Letter to the Editor: Unreported sexual assault is still sexual assault
Per national statistics, one out of 10 women will be sexually assaulted at some point in her lifetime. Some studies even suggest that the number is as small as one in four women on college campuses.
The University of Toledo has approximately 7,000 undergraduate female students, so this means that 1,750 will likely be victims of assault. The average student will attend school for four years, or 48 months. 1,750 divided by 48 gives us the number of 36.46.
This suggests nearly one or more rapes or sexual assaults takes place every day on the University of Toledo’s campus. How can the numbers be so different? The following are four narratives from young women at the University of Toledo who, for different reasons, did not report their assaults. The names in these narratives have been changed to protect those who were involved.
Paige was 19 in the spring of 2013 when she was raped in a stairwell of Memorial Field House on campus. Her attacker was her classmate, whom she would spent time with in the building before class.
He told Paige they were going down a stairwell to sit outside. This is when her attack happened.
“I felt powerless; I told him no. He physically silenced me,” Paige said.
Paige sought out help from the counseling center. A counselor told her that, if she reported, Paige would need to drop the class. She felt embarrassed and as if no one would believe her if she reported because her attacker was so well-liked and gave tours to incoming freshmen.
Gillian was a freshman in fall of 2013, and her first assault happened the first week of classes by somebody she did not know. Gillian reported this assault to the UTPD, and she said they treated her like a criminal.
She was placed in the back of a police car and questioned for hours without bathroom or water breaks. Gillian says she has a learning disability which makes it difficult to write and was given no help when filing a written report.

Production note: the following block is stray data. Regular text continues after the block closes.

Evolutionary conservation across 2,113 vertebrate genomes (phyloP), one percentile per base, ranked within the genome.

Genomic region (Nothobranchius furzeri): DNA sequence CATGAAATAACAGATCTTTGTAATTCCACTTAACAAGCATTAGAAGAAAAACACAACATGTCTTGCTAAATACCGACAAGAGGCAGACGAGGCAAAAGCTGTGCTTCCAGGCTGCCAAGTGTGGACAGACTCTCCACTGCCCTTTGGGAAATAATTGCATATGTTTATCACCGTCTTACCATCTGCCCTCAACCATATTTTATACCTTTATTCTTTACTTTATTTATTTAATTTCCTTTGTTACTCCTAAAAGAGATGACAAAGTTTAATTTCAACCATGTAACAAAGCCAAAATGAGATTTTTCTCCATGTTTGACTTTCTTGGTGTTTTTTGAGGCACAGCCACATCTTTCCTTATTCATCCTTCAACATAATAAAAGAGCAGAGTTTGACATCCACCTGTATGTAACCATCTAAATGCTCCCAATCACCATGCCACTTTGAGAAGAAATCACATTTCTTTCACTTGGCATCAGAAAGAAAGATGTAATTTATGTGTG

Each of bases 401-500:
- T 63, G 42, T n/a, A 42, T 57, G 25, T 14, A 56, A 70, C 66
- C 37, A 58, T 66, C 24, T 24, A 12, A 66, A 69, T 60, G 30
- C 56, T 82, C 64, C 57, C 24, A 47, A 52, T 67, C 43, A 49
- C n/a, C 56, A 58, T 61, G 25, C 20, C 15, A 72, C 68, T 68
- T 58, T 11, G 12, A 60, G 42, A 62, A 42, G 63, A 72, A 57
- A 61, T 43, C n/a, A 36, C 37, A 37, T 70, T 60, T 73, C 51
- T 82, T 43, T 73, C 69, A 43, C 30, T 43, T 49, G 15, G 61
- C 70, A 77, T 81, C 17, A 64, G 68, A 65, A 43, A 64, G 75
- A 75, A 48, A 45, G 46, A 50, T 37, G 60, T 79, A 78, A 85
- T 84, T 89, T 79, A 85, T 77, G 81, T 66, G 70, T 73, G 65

After moving to a new dorm, she was raped in October of 2013 by the young man she was dating at the time. Her reasoning for not reporting this rape was due to her previous treatment by the on-campus police.
“I knew I couldn’t put myself through that again, even though what he had done was wrong,” Gillian said. Her assailant was a well-liked member of his fraternity and has since graduated.
Zoe was hanging out with a male friend in his on-campus fraternity house in spring 2015 when she was raped. She said that they were fooling around and he had his pants off, but she was still clothed.
“Without warning and without asking, he flipped me on my back, pulled my pants down and began having sex with me. I never consented,” Zoe said.
Afterward, as he left the room and reunited with his friends, he told Zoe to leave so he could go drink with his fraternity brothers.
It was not until a few days later that she realized she had been raped. He held her down and she had not consented. She did not report because she was afraid she would be told she shouldn’t have been alone with him if she had not planned to have sex.
In November of 2016, Imogene was walking alone to her boyfriend’s off-campus house after her sorority’s chapter meeting for a movie night with him and a few mutual friends. The most direct route to her boyfriend’s house meant walking through an alley between Bowman-Oddy and the west parking garage.
Imogene said she caught the glimpse of a man out of the corner of her eye, but she did not pay attention to him. Suddenly, he was very close to her. She was then pushed against the building and assaulted.
“I was so scared I couldn’t even move, and I felt like I just let it happen. The faster he did it, the faster it would be over I thought,” Imogene said.
Imogene did not report because she didn’t know her assailant and said she would most likely be unable to pick him out of a lineup. She said she feared being asked intrusive questions, or, worse, be accused of lying or told she deserved it because she was wearing a nice dress.
Imogene said she disclosed this to a close friend, who reported her assault without Imogene’s consent. The following weeks, Imogene says she was contacted by the Title IX office, which led her to email the Title IX office saying she did not want to be contacted by them any longer.
After this, Title IX told her they could still investigate even without her complying. Her consent had not been taken into consideration even after surviving her assault.
These stories are only a small example of what takes place on the University of Toledo’s campus — just think what happens on a larger scale. Sexual assault is a real problem, one that often goes unseen. Just because it is not being reported does not mean that it is not happening.
Sincerely, four women and gender studies students.